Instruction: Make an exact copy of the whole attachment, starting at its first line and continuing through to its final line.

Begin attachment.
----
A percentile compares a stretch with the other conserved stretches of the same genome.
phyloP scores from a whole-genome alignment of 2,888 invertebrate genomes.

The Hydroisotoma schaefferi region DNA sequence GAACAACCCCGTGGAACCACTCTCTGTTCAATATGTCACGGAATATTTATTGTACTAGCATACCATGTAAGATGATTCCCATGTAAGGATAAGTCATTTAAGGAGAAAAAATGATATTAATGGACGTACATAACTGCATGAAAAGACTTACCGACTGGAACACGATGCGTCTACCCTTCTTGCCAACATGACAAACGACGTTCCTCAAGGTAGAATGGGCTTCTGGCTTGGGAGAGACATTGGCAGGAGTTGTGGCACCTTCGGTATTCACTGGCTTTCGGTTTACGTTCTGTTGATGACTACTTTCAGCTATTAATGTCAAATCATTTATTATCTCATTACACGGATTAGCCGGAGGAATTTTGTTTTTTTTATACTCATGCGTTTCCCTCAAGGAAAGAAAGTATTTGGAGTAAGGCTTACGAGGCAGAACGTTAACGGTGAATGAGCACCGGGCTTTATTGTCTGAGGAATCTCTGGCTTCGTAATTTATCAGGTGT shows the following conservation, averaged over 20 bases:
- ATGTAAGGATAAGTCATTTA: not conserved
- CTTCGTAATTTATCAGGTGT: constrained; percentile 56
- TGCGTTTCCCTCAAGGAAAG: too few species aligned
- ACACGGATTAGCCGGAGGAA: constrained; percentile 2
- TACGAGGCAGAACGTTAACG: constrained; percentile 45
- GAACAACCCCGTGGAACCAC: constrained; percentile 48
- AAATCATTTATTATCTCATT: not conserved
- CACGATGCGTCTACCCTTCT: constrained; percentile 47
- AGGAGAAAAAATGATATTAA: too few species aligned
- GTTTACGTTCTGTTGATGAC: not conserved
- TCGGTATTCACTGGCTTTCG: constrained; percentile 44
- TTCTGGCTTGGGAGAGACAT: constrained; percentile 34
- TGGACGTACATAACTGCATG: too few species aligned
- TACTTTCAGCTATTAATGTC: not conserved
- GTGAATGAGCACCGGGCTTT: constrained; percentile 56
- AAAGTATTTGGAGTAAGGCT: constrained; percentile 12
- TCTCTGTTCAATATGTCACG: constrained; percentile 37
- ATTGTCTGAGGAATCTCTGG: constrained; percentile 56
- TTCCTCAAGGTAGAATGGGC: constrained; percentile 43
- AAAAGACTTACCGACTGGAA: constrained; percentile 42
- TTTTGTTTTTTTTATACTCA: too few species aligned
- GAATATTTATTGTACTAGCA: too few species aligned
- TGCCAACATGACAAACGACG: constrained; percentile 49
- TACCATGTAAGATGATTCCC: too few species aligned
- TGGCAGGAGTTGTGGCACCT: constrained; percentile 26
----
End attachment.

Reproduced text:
A percentile compares a stretch with the other conserved stretches of the same genome.
phyloP scores from a whole-genome alignment of 2,888 invertebrate genomes.

The Hydroisotoma schaefferi region DNA sequence GAACAACCCCGTGGAACCACTCTCTGTTCAATATGTCACGGAATATTTATTGTACTAGCATACCATGTAAGATGATTCCCATGTAAGGATAAGTCATTTAAGGAGAAAAAATGATATTAATGGACGTACATAACTGCATGAAAAGACTTACCGACTGGAACACGATGCGTCTACCCTTCTTGCCAACATGACAAACGACGTTCCTCAAGGTAGAATGGGCTTCTGGCTTGGGAGAGACATTGGCAGGAGTTGTGGCACCTTCGGTATTCACTGGCTTTCGGTTTACGTTCTGTTGATGACTACTTTCAGCTATTAATGTCAAATCATTTATTATCTCATTACACGGATTAGCCGGAGGAATTTTGTTTTTTTTATACTCATGCGTTTCCCTCAAGGAAAGAAAGTATTTGGAGTAAGGCTTACGAGGCAGAACGTTAACGGTGAATGAGCACCGGGCTTTATTGTCTGAGGAATCTCTGGCTTCGTAATTTATCAGGTGT shows the following conservation, averaged over 20 bases:
- ATGTAAGGATAAGTCATTTA: not conserved
- CTTCGTAATTTATCAGGTGT: constrained; percentile 56
- TGCGTTTCCCTCAAGGAAAG: too few species aligned
- ACACGGATTAGCCGGAGGAA: constrained; percentile 2
- TACGAGGCAGAACGTTAACG: constrained; percentile 45
- GAACAACCCCGTGGAACCAC: constrained; percentile 48
- AAATCATTTATTATCTCATT: not conserved
- CACGATGCGTCTACCCTTCT: constrained; percentile 47
- AGGAGAAAAAATGATATTAA: too few species aligned
- GTTTACGTTCTGTTGATGAC: not conserved
- TCGGTATTCACTGGCTTTCG: constrained; percentile 44
- TTCTGGCTTGGGAGAGACAT: constrained; percentile 34
- TGGACGTACATAACTGCATG: too few species aligned
- TACTTTCAGCTATTAATGTC: not conserved
- GTGAATGAGCACCGGGCTTT: constrained; percentile 56
- AAAGTATTTGGAGTAAGGCT: constrained; percentile 12
- TCTCTGTTCAATATGTCACG: constrained; percentile 37
- ATTGTCTGAGGAATCTCTGG: constrained; percentile 56
- TTCCTCAAGGTAGAATGGGC: constrained; percentile 43
- AAAAGACTTACCGACTGGAA: constrained; percentile 42
- TTTTGTTTTTTTTATACTCA: too few species aligned
- GAATATTTATTGTACTAGCA: too few species aligned
- TGCCAACATGACAAACGACG: constrained; percentile 49
- TACCATGTAAGATGATTCCC: too few species aligned
- TGGCAGGAGTTGTGGCACCT: constrained; percentile 26